My children were busy this past weekend making their Christmas wish lists. As I read through their lists, I thought about how each year seems to bring about some new “must-have” toy or game and a mad frenzy by parents to try to secure one for their child. According to the History channel’s History Lists, each decade was characterized by the following most popular and sought after toys. How many of these do you remember? Better yet, how many of these did you have? Or do you STILL have?
1910’s – Teddy Bears, erector sets, trains
1920’s – a Yo-yo, Tinker toys, Raggedy Ann
1930’s – Shirley Temple doll, Monopoly, Red Ryder BB gun
1940’s – a Slinky, LEGOs, Silly Putty
1950’s – Mr. Potato Head, Hula Hoop, Tonka trucks, Barbie, Playdough
1960’s – G.I. Joe, Etch-a-Sketch, Easy Bake Oven
1970’s – Start Wars action figures, NERF balls, Speak and Spells
1980’s – Cabbage Patch Dolls, Rubik’s cubes, Transformers, Teddy Ruxpin, Koosh balls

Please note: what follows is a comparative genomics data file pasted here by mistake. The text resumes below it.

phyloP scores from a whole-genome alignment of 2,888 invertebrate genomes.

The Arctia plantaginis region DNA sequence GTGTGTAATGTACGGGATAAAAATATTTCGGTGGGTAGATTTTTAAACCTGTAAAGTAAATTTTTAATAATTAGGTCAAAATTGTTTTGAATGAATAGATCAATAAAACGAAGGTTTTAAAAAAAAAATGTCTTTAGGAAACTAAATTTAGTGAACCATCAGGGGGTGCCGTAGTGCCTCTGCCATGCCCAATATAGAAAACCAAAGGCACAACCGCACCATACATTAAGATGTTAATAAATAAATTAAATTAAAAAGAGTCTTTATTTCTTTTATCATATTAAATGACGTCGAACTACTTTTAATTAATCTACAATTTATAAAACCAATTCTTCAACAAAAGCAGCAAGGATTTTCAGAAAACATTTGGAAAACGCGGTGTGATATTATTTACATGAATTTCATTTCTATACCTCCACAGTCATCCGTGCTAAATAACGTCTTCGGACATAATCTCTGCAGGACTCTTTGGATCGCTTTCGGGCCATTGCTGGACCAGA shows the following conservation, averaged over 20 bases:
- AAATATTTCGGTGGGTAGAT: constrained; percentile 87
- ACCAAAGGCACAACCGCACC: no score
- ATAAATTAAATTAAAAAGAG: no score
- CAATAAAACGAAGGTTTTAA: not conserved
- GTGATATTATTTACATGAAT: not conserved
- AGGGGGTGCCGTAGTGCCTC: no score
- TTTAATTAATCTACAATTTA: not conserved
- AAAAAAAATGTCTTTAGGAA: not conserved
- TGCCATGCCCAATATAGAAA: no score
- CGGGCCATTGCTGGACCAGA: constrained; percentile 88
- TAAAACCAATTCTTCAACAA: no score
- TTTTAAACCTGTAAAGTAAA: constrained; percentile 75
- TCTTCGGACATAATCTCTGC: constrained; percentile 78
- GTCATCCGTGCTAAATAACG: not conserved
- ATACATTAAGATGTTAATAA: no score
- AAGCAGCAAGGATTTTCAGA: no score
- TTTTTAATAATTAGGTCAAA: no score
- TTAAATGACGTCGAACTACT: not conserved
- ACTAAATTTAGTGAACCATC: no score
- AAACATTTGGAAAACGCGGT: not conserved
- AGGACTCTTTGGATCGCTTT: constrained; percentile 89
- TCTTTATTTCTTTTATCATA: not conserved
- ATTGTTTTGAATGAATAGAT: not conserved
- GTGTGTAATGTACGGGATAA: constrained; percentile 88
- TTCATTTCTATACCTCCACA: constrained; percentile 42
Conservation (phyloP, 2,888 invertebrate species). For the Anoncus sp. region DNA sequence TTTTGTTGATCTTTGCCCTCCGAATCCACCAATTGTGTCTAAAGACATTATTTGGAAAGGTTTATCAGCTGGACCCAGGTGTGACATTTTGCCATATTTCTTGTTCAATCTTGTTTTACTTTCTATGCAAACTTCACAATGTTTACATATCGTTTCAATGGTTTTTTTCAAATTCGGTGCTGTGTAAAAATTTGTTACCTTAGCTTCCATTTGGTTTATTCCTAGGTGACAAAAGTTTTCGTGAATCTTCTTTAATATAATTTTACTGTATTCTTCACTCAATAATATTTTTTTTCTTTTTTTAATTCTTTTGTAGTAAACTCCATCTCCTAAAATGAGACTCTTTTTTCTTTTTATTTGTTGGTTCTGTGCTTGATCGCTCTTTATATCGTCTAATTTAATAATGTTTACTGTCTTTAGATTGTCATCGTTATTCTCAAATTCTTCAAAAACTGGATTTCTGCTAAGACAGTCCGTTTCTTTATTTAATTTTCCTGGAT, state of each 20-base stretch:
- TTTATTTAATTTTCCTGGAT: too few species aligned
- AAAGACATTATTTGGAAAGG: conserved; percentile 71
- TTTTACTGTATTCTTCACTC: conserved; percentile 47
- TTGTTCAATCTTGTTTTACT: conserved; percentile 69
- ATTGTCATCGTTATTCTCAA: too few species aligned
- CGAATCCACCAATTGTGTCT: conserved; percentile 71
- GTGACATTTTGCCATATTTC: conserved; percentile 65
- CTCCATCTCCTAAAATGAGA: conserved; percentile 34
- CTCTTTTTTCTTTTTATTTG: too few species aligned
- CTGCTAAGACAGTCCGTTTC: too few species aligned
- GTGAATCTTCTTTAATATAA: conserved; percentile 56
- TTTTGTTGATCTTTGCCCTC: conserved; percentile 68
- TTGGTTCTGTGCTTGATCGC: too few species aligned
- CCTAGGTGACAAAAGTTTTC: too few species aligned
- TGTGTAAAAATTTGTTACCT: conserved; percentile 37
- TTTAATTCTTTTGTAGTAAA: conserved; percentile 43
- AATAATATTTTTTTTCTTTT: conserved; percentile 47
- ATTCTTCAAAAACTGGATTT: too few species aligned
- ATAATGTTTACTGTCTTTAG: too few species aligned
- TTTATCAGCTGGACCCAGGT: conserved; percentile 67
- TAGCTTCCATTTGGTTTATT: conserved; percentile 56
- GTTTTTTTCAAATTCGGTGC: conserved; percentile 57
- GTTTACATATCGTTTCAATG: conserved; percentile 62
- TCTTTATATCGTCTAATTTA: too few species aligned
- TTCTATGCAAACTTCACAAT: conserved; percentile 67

1990’s – Beanie Babies and Tickle Me Elmo, Furbys, Nintendo Game Boys
2000’s – Wii gaming consoles, Zhu Zhu pets, Bratz dolls, Webkinz
Whether these were cherished toys or longed-for-but-never-gotten dreams, isn’t it interesting how our lists change as we grow older? I came across the following quote and it resonated with me deeply….
“I think as you grow older your Christmas list gets shorter because you realize the things that you really want can’t be bought.” – unknown
As you find yourself buried in lists and ads and the latest must-haves, I hope that you are able to steal away for a moment and consider what you really want for Christmas. Whether it’s healing from pain, freedom from an addiction, or to repair a broken relationship, I pray that the magic and wonder of the season helps you take the steps to make it happen.
Counselor, NCC, CCTP